Trimming spareribs St. Louis style by Coyote
This is how I cut spareribs St. Louis style. This cut involves removing the skirt meat on the back side (bone side) of the slab and also cutting off the brisket or what is also known as rib tips. Everything we cut off will still be cooked, nothing goes to waste! To do these cuts you'll need a cutting board, sharp boning or large knife, and several paper towels.
First turn the slab of ribs meat side down so that you can see the skirt or flap of meat on the bone side. Sometimes you'll find this has already been removed by the butcher and you can skip this step.
Figure 1: An untrimmed slab of pork spareribs.
Simply grab the skirt meat and as you lift up on it, cut it away from the slab as close as possible without exposing the bones (see Fig. 2). I always cook the skirt meat using the same rub for the ribs. The skirt meat will cook up quickly and is a "sweet treat" for the cook! One other thing you can do to the skirt meat is remove the membrane on the back of it. This will make the skirt piece more tender but not absolutely necessary.
Figure 2: Removing the skirt meat from bone side.
Next step is to flip the ribs meat side up and remove the brisket (rib tips). This is where a good knife is needed. The object here is to cut the slab into a uniform width so that the ribs cook more evenly
(see Fig. 3). Start at the end that has the largest bones. Find where the joints are between the rib bones and the brisket. You want to cut right thru these joints or you'll have a tough time cutting thru bones. Also notice how the rib bones change about half to two thirds of the way down the slab. You will be cutting thru the joints on about the first 5 to 7 ribs. The last half or third of the slab will consist of bones that are more like cartilage. When you get to these bones, just continue to cut the slab at the same width as you cut the first bones. This will give you a uniform rack of ribs. At this point your spareribs will resemble a slab of baby backs.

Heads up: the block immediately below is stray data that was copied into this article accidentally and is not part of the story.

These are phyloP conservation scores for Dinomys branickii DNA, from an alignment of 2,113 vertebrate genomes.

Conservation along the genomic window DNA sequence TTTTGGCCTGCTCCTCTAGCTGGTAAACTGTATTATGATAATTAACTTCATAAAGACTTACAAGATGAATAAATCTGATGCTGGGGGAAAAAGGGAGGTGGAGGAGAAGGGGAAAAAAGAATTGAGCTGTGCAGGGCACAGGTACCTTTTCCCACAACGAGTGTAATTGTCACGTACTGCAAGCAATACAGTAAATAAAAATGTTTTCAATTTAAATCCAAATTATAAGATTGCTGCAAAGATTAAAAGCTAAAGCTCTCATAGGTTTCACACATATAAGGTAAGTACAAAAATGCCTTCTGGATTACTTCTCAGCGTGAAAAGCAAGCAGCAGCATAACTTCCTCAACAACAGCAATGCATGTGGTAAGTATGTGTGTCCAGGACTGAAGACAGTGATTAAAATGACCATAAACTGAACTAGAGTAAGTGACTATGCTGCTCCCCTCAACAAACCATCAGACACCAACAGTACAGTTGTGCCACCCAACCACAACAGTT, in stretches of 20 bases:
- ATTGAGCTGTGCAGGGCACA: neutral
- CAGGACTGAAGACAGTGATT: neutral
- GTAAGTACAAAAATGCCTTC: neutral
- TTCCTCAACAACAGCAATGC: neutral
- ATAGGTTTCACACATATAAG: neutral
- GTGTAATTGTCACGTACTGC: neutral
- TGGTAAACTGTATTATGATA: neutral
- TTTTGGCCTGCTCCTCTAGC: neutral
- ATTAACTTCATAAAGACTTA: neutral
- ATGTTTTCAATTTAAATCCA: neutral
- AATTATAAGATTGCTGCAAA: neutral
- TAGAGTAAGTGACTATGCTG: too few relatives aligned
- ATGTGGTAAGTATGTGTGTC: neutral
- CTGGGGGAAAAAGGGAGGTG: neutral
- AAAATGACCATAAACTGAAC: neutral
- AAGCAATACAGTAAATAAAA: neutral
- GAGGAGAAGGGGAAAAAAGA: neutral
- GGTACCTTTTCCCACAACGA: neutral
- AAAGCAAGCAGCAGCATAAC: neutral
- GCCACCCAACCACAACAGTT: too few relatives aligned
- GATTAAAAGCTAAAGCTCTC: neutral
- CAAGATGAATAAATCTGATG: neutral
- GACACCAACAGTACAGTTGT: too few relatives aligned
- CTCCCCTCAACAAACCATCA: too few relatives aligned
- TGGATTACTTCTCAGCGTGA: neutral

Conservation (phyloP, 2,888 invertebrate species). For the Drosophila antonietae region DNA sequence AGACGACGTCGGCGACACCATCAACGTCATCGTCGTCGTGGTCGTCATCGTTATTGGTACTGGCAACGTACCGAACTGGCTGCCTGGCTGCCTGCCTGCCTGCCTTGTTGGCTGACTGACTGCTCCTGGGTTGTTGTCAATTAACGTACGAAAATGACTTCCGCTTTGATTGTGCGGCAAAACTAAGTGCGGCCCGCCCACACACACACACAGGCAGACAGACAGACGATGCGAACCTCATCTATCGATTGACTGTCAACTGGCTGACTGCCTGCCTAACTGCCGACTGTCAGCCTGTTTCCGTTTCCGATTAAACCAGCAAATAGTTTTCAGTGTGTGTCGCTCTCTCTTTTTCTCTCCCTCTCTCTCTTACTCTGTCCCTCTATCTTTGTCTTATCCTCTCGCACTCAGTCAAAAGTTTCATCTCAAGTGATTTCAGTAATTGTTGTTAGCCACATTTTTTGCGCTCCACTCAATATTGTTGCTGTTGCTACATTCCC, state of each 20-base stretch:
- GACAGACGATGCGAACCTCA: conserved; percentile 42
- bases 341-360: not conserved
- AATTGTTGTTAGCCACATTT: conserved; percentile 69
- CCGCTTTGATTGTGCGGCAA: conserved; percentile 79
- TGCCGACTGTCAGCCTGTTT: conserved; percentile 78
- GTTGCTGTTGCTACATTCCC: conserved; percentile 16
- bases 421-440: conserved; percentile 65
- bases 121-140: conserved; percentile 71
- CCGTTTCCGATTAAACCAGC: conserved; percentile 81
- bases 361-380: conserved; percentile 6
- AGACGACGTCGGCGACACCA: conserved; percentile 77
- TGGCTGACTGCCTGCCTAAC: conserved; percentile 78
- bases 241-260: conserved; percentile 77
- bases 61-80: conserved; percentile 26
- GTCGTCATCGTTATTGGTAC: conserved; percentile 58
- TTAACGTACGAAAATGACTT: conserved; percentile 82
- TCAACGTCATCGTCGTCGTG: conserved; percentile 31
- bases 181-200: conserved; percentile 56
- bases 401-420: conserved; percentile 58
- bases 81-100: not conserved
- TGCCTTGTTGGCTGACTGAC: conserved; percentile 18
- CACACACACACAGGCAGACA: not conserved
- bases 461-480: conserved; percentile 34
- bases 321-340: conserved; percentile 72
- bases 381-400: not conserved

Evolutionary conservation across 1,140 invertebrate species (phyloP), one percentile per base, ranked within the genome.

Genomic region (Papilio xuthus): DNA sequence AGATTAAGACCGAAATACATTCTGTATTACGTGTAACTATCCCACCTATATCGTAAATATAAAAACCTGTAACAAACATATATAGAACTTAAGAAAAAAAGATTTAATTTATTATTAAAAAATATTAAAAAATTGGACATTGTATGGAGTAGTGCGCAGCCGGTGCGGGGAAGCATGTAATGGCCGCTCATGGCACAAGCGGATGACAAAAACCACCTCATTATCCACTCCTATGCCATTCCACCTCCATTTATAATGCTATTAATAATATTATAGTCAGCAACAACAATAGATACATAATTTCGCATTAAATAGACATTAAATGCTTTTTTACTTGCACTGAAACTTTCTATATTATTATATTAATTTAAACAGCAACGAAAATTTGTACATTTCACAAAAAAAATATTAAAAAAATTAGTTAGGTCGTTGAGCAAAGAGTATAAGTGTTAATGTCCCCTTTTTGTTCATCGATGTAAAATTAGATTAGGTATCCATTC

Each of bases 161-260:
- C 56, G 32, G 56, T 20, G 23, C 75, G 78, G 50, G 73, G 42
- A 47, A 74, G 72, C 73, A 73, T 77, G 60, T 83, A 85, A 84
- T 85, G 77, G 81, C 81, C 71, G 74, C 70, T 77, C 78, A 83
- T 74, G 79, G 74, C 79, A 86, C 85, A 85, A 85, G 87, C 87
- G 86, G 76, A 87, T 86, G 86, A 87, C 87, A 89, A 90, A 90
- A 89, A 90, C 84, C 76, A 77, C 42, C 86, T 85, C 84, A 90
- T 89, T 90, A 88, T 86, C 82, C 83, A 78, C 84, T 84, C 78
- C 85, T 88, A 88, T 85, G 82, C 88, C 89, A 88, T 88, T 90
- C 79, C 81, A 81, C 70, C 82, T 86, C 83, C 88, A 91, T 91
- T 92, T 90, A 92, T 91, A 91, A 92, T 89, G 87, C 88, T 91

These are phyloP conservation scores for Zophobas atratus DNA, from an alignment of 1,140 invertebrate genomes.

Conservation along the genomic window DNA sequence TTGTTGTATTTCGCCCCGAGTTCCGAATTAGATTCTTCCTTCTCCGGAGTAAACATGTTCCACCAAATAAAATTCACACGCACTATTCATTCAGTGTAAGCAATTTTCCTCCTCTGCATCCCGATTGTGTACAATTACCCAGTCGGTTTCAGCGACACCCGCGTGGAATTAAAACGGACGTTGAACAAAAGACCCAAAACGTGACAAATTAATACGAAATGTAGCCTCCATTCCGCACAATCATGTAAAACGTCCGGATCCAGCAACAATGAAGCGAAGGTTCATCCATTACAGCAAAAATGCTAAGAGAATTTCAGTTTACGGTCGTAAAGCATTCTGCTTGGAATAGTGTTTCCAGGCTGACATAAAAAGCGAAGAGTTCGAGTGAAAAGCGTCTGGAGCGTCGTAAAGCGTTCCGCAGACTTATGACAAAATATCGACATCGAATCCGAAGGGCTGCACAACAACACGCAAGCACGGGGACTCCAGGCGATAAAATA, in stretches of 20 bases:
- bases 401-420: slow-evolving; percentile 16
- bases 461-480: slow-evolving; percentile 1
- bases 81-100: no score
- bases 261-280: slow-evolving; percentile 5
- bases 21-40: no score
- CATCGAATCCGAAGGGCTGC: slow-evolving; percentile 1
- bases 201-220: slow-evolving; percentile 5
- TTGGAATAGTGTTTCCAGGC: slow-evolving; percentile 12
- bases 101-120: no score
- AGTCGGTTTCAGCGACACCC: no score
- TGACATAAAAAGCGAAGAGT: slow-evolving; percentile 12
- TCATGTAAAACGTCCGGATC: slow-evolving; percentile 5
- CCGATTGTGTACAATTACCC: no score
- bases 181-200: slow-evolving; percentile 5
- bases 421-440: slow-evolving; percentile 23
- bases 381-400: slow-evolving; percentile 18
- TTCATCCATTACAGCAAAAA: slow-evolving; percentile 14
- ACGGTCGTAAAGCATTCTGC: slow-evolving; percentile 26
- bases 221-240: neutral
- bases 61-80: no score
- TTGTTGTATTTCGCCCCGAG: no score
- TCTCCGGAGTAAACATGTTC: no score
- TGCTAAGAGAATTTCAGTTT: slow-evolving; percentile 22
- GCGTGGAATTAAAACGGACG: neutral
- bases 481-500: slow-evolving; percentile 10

Figure 3: Trimming away the brisket.
The last step to our St. Louis style ribs is removal of the membrane on the bone side. Removing the membrane makes for a more tender rib and also allows more flavor from smoke and rub to penetrate. Start at the large bone end and gently try to pry the membrane up with your knife (see Fig. 4). A butter knife actually works better than a sharp knife at prying up the membrane.
Once you lift the edge of the membrane, you'll notice what appears to be another membrane layer. Do not remove it. The second membrane is needed to hold the ribs together.
After you get the membrane started, work your finger under the top membrane until you have it pulled loose on the first rib bone. Now you can use the paper towels. The membrane is hard to hold onto, but you can get a good grip with the paper towels. Holding the slab down with one hand, begin pulling the membrane back away. As you get some of the membrane pulled off, roll it around the paper towel so that you can pull on the membrane closer to the ribs. This will help keep the membrane from tearing. If it does tear, just try to pry it up again and grip with towels and continue removing until all of the membrane is off.
Figure 4: Prying up the membrane.
Figure 5: Pulling off membrane.
In Fig. 6, the top piece of meat is the skirt that was cut off first. The middle piece is the brisket or rib tips and the bottom is the rack of St. Louis style spareribs.
Figure 6: The finished pieces from St Louis Style cuts.
Figure 7: St Louis Style ribs, rubbed & ready to cook!
found this and it helped me to really understand what I was supposed to do with the trimming.
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